Saturday, 13 September 2014

Native Son by Richard Wright


Onomatopoeia doesn't pull one in the way it used to when we used to read Dr. Seuss as kids. This might not be an accurate representation of the opening line, as I couldn't be bothered to count how many i's there are in this word.

An alarm clock clanged in the dark and silent room. A bed spring creaked.

So we have the waking up or bed setting cliche. In all fairness this might not yet have been overdone by the 1940's, but it still betrays a lack of creativity. The short sentences help speed the pace which is existential, er, I mean, essential to getting a hook into a reader's brain.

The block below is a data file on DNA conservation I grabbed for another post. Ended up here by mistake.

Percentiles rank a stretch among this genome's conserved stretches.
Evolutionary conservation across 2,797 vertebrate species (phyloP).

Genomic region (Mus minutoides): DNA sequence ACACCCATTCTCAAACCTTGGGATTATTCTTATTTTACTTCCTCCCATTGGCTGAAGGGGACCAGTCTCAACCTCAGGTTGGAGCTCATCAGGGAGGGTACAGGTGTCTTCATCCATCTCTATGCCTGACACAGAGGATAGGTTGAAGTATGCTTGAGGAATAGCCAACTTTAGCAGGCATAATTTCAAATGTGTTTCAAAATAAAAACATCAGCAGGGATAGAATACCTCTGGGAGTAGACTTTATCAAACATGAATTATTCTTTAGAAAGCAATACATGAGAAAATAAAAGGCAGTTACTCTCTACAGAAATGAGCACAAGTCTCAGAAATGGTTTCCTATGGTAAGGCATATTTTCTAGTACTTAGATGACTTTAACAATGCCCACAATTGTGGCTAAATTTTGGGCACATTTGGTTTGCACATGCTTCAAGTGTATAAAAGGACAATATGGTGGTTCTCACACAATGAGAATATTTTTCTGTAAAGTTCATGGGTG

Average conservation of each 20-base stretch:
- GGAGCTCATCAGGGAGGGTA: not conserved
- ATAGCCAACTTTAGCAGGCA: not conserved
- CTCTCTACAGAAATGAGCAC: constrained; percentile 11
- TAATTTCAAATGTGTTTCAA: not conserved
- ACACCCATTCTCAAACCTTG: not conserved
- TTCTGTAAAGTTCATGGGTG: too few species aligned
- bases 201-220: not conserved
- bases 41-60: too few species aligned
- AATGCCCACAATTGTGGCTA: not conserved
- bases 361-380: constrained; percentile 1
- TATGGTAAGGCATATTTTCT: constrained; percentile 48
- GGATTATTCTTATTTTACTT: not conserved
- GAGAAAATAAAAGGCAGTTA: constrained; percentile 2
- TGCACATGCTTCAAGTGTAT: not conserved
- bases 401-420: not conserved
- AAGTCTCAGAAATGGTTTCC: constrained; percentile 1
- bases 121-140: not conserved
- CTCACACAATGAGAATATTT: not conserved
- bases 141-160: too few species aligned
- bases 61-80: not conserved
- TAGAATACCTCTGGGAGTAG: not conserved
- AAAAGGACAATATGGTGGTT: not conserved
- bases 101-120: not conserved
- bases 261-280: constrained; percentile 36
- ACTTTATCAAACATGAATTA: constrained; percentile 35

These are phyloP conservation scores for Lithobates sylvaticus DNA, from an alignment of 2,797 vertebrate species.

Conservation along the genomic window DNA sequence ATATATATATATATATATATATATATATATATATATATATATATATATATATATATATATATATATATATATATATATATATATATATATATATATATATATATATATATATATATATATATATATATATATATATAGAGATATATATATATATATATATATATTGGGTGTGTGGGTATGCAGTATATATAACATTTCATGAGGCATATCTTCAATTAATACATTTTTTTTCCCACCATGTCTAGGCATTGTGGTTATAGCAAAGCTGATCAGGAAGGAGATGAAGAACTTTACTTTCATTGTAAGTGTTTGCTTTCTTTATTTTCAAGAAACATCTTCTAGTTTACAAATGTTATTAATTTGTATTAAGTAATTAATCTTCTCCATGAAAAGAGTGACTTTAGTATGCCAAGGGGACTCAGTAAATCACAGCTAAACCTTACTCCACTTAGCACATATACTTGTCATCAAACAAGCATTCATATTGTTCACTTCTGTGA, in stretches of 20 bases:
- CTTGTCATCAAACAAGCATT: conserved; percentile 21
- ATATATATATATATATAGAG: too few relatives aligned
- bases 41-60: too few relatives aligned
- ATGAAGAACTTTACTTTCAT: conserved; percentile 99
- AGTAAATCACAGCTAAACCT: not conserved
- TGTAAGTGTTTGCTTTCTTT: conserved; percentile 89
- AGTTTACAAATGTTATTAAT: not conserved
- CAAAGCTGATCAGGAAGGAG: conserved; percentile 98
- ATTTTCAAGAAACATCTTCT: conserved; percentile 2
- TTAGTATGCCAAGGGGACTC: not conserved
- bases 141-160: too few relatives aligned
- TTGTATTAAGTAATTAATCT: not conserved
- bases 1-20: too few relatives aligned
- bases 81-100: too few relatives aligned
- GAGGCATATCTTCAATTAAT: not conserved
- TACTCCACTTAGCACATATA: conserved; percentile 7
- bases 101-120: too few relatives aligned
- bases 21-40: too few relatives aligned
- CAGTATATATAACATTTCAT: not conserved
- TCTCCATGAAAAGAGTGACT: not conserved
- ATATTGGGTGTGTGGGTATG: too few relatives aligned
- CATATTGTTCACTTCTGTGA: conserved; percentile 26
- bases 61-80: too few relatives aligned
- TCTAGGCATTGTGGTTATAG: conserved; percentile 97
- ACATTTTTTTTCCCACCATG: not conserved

First thing said:

"Bigger shut that thing off."

This comes while still on the first page. Dialogue early is nice as it means that the characters are going to be doing most of the talking and showing and telling and not the author - so to speak. It's a plus that the story begins with a scene. But there is little conflict in the first couple pages to pull the average reader in. However, characters interacting should hold most people's attention until the hook comes.

I hope.

This is part of the series: the top 100 novels from Daniel S. Burt's book called Novel 100, the top 100 novels of all time. There is debate of course as to what should be on that list, but his opinions are as good as any. Native Son ranks as the 80th best.

Verdict: Fail

Theodore Moracht

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